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Chapter 1 : Introduction to Part I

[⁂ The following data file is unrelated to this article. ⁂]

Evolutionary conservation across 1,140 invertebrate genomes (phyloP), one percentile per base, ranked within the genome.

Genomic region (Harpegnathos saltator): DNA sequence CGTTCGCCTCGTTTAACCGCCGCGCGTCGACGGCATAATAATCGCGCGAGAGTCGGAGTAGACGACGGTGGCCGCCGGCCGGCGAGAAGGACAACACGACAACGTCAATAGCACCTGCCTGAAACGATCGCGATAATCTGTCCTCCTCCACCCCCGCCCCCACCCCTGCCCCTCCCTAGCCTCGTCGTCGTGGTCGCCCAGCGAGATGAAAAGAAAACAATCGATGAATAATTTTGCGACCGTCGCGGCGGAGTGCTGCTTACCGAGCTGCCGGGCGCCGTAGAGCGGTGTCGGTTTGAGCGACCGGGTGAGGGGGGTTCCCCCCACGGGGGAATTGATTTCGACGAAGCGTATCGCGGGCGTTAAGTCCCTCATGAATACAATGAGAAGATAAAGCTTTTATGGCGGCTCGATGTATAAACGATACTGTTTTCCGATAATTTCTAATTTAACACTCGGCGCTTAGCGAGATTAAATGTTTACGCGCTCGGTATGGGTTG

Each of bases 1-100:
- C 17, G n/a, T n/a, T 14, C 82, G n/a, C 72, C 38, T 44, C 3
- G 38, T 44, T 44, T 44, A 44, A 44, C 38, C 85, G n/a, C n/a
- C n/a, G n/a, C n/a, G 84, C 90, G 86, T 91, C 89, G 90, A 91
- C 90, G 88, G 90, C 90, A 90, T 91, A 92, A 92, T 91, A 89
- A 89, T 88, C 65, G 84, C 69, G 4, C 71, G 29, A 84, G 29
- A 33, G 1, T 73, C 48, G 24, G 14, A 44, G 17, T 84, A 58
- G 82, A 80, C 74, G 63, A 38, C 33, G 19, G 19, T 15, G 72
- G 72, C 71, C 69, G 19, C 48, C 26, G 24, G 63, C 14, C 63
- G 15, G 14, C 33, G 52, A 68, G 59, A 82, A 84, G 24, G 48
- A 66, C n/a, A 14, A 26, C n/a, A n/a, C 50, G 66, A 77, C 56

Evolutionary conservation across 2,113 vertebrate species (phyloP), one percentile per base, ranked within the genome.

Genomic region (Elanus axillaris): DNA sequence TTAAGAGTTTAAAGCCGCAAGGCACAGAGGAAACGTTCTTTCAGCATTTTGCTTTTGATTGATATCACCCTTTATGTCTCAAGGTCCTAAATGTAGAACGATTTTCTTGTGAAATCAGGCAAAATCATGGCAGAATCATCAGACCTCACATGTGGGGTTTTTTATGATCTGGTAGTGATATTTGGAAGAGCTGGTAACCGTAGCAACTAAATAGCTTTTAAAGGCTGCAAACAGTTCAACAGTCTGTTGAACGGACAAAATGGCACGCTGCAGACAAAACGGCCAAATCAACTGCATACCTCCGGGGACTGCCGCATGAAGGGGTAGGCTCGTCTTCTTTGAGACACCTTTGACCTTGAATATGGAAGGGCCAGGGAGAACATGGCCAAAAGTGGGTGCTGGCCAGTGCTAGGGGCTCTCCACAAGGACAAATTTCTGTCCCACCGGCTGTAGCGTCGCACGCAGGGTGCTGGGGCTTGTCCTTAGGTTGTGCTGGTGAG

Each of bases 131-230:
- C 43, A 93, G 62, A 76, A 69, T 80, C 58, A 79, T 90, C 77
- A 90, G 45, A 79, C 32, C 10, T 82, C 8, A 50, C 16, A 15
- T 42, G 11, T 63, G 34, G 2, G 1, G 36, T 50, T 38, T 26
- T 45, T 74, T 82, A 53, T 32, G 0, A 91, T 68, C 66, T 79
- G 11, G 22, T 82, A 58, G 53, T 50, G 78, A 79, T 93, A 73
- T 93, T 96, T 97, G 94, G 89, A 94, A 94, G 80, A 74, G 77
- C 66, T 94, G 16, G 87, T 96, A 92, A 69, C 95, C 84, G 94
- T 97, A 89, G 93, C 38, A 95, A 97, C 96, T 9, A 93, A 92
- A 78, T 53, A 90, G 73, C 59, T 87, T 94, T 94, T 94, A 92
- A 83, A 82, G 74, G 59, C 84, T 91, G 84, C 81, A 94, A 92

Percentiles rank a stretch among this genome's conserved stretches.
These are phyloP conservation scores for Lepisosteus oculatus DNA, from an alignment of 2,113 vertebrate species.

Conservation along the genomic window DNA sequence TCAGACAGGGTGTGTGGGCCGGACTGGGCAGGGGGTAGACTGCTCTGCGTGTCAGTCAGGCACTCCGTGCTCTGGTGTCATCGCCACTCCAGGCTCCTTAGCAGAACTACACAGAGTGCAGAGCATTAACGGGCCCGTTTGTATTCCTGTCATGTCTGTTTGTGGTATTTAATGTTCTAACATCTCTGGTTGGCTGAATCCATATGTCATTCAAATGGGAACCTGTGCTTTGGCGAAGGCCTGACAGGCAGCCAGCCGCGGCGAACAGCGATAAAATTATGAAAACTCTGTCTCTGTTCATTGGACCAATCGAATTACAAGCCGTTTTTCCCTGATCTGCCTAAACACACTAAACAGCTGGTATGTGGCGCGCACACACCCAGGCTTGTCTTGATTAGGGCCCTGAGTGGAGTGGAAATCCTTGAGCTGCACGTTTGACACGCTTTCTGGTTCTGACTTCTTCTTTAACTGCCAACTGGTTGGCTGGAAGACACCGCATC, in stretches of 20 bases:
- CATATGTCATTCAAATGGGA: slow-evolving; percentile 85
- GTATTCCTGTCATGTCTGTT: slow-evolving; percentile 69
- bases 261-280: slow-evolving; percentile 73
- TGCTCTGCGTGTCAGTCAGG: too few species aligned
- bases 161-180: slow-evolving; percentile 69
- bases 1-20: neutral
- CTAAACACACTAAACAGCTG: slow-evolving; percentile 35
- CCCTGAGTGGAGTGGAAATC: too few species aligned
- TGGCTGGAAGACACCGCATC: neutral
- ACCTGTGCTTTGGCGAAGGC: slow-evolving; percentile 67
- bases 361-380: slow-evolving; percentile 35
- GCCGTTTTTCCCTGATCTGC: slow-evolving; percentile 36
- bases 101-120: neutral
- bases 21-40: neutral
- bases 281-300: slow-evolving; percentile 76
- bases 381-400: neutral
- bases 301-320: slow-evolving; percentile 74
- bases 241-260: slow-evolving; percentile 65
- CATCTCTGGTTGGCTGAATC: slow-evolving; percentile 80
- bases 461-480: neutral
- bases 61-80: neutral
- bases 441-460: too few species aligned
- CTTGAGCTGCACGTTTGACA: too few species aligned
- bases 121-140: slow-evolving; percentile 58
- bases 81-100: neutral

This is an introductory chapter to immunology. The immune system is a collection of organs and vessels in the body involved in producing and delivering the cells and molecules that protect from infections. Immunology is the study of the immune system and its products and mechanisms of defense. Innate defense mechanisms against foreign invaders include mechanical barriers, secreted products, and inflammatory cells. Innate resistance is present at all times in normal individuals. Its effectiveness may be modulated by physiological conditions. The adaptive immune system is quiescent until it is stimulated by a specific infection or vaccination (immunizing event). Agents that stimulate the adaptive system of immunity are recognized as foreign by the immune system and are called immunogens or antigens. The adaptive system is capable of exquisitely distinguishing among different microorganisms and significantly alters its intensity and response time upon reexposure. There are two major arms of the immune response: humoral and cellular. Humoral immunity is mediated by soluble protein molecules known as antibodies. Cellular immunity is mediated by specifically sensitized white blood cells known as lymphocytes. The hallmark of an inflammatory response is the passage of proteins, fluid, and cells from the blood into focal areas in tissues. The term immunopathology is a misnomer: “immune” means protection or exemption from; “pathology” is the study of disease. Thus, immunopathology literally means the study of the protection from disease, but in usage it actually means the study of how immune mechanisms cause diseases.